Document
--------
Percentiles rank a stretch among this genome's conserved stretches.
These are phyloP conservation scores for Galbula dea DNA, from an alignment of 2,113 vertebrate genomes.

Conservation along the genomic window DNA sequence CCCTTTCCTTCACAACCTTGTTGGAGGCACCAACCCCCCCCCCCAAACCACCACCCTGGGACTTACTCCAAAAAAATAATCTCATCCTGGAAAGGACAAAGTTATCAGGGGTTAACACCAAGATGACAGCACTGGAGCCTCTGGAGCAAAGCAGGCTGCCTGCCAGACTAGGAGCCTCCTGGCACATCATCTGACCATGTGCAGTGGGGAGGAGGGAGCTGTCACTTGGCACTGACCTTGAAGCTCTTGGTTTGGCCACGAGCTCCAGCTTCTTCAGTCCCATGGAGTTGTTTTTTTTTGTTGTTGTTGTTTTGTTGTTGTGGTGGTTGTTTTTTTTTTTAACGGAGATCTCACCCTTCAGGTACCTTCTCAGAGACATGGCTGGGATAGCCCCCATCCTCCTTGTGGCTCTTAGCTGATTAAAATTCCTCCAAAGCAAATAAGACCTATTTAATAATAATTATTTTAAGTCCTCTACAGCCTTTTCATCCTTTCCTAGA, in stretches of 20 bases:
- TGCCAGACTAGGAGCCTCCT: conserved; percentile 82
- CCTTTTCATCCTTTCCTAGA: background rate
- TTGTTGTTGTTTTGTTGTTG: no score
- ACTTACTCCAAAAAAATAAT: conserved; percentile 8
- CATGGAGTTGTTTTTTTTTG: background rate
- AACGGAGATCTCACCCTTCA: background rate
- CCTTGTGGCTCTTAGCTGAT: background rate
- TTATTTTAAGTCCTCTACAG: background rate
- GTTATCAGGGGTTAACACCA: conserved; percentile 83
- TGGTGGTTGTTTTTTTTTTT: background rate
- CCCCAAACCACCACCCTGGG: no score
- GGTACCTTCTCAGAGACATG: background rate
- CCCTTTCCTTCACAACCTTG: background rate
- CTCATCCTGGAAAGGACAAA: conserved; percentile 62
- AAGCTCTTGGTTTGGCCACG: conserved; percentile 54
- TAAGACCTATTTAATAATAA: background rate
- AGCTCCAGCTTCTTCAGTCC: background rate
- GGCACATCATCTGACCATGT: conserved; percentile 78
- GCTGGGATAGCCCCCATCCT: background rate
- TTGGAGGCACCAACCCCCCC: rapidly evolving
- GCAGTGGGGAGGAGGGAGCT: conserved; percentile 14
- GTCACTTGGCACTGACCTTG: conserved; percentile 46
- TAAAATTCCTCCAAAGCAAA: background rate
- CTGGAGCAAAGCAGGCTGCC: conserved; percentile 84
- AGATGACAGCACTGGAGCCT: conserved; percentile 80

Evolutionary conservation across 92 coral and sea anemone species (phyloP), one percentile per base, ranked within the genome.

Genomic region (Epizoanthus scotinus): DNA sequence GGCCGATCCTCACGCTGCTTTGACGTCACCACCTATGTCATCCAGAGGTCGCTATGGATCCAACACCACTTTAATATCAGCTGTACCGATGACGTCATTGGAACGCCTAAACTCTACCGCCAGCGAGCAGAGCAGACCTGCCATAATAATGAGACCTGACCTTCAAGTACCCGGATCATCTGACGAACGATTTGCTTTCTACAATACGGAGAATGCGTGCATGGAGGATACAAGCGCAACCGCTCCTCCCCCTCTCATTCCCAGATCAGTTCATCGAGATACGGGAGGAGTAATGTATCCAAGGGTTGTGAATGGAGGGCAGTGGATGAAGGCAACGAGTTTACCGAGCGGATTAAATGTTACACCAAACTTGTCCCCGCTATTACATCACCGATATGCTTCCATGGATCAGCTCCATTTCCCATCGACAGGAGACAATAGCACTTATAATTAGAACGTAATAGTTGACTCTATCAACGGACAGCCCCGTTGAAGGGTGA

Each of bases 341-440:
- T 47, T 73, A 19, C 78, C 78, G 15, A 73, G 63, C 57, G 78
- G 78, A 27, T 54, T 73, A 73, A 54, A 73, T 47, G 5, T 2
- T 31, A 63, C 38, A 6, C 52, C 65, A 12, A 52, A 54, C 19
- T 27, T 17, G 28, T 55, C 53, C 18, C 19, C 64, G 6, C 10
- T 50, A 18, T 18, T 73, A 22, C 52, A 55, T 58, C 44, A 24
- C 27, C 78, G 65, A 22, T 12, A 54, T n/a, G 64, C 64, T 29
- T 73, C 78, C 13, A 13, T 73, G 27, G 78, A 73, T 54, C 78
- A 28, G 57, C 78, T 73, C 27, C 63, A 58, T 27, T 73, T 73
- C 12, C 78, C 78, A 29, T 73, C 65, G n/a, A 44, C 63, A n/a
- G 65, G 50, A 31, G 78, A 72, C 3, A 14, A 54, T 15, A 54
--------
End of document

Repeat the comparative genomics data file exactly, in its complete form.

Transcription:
Percentiles rank a stretch among this genome's conserved stretches.
These are phyloP conservation scores for Galbula dea DNA, from an alignment of 2,113 vertebrate genomes.

Conservation along the genomic window DNA sequence CCCTTTCCTTCACAACCTTGTTGGAGGCACCAACCCCCCCCCCCAAACCACCACCCTGGGACTTACTCCAAAAAAATAATCTCATCCTGGAAAGGACAAAGTTATCAGGGGTTAACACCAAGATGACAGCACTGGAGCCTCTGGAGCAAAGCAGGCTGCCTGCCAGACTAGGAGCCTCCTGGCACATCATCTGACCATGTGCAGTGGGGAGGAGGGAGCTGTCACTTGGCACTGACCTTGAAGCTCTTGGTTTGGCCACGAGCTCCAGCTTCTTCAGTCCCATGGAGTTGTTTTTTTTTGTTGTTGTTGTTTTGTTGTTGTGGTGGTTGTTTTTTTTTTTAACGGAGATCTCACCCTTCAGGTACCTTCTCAGAGACATGGCTGGGATAGCCCCCATCCTCCTTGTGGCTCTTAGCTGATTAAAATTCCTCCAAAGCAAATAAGACCTATTTAATAATAATTATTTTAAGTCCTCTACAGCCTTTTCATCCTTTCCTAGA, in stretches of 20 bases:
- TGCCAGACTAGGAGCCTCCT: conserved; percentile 82
- CCTTTTCATCCTTTCCTAGA: background rate
- TTGTTGTTGTTTTGTTGTTG: no score
- ACTTACTCCAAAAAAATAAT: conserved; percentile 8
- CATGGAGTTGTTTTTTTTTG: background rate
- AACGGAGATCTCACCCTTCA: background rate
- CCTTGTGGCTCTTAGCTGAT: background rate
- TTATTTTAAGTCCTCTACAG: background rate
- GTTATCAGGGGTTAACACCA: conserved; percentile 83
- TGGTGGTTGTTTTTTTTTTT: background rate
- CCCCAAACCACCACCCTGGG: no score
- GGTACCTTCTCAGAGACATG: background rate
- CCCTTTCCTTCACAACCTTG: background rate
- CTCATCCTGGAAAGGACAAA: conserved; percentile 62
- AAGCTCTTGGTTTGGCCACG: conserved; percentile 54
- TAAGACCTATTTAATAATAA: background rate
- AGCTCCAGCTTCTTCAGTCC: background rate
- GGCACATCATCTGACCATGT: conserved; percentile 78
- GCTGGGATAGCCCCCATCCT: background rate
- TTGGAGGCACCAACCCCCCC: rapidly evolving
- GCAGTGGGGAGGAGGGAGCT: conserved; percentile 14
- GTCACTTGGCACTGACCTTG: conserved; percentile 46
- TAAAATTCCTCCAAAGCAAA: background rate
- CTGGAGCAAAGCAGGCTGCC: conserved; percentile 84
- AGATGACAGCACTGGAGCCT: conserved; percentile 80

Evolutionary conservation across 92 coral and sea anemone species (phyloP), one percentile per base, ranked within the genome.

Genomic region (Epizoanthus scotinus): DNA sequence GGCCGATCCTCACGCTGCTTTGACGTCACCACCTATGTCATCCAGAGGTCGCTATGGATCCAACACCACTTTAATATCAGCTGTACCGATGACGTCATTGGAACGCCTAAACTCTACCGCCAGCGAGCAGAGCAGACCTGCCATAATAATGAGACCTGACCTTCAAGTACCCGGATCATCTGACGAACGATTTGCTTTCTACAATACGGAGAATGCGTGCATGGAGGATACAAGCGCAACCGCTCCTCCCCCTCTCATTCCCAGATCAGTTCATCGAGATACGGGAGGAGTAATGTATCCAAGGGTTGTGAATGGAGGGCAGTGGATGAAGGCAACGAGTTTACCGAGCGGATTAAATGTTACACCAAACTTGTCCCCGCTATTACATCACCGATATGCTTCCATGGATCAGCTCCATTTCCCATCGACAGGAGACAATAGCACTTATAATTAGAACGTAATAGTTGACTCTATCAACGGACAGCCCCGTTGAAGGGTGA

Each of bases 341-440:
- T 47, T 73, A 19, C 78, C 78, G 15, A 73, G 63, C 57, G 78
- G 78, A 27, T 54, T 73, A 73, A 54, A 73, T 47, G 5, T 2
- T 31, A 63, C 38, A 6, C 52, C 65, A 12, A 52, A 54, C 19
- T 27, T 17, G 28, T 55, C 53, C 18, C 19, C 64, G 6, C 10
- T 50, A 18, T 18, T 73, A 22, C 52, A 55, T 58, C 44, A 24
- C 27, C 78, G 65, A 22, T 12, A 54, T n/a, G 64, C 64, T 29
- T 73, C 78, C 13, A 13, T 73, G 27, G 78, A 73, T 54, C 78
- A 28, G 57, C 78, T 73, C 27, C 63, A 58, T 27, T 73, T 73
- C 12, C 78, C 78, A 29, T 73, C 65, G n/a, A 44, C 63, A n/a
- G 65, G 50, A 31, G 78, A 72, C 3, A 14, A 54, T 15, A 54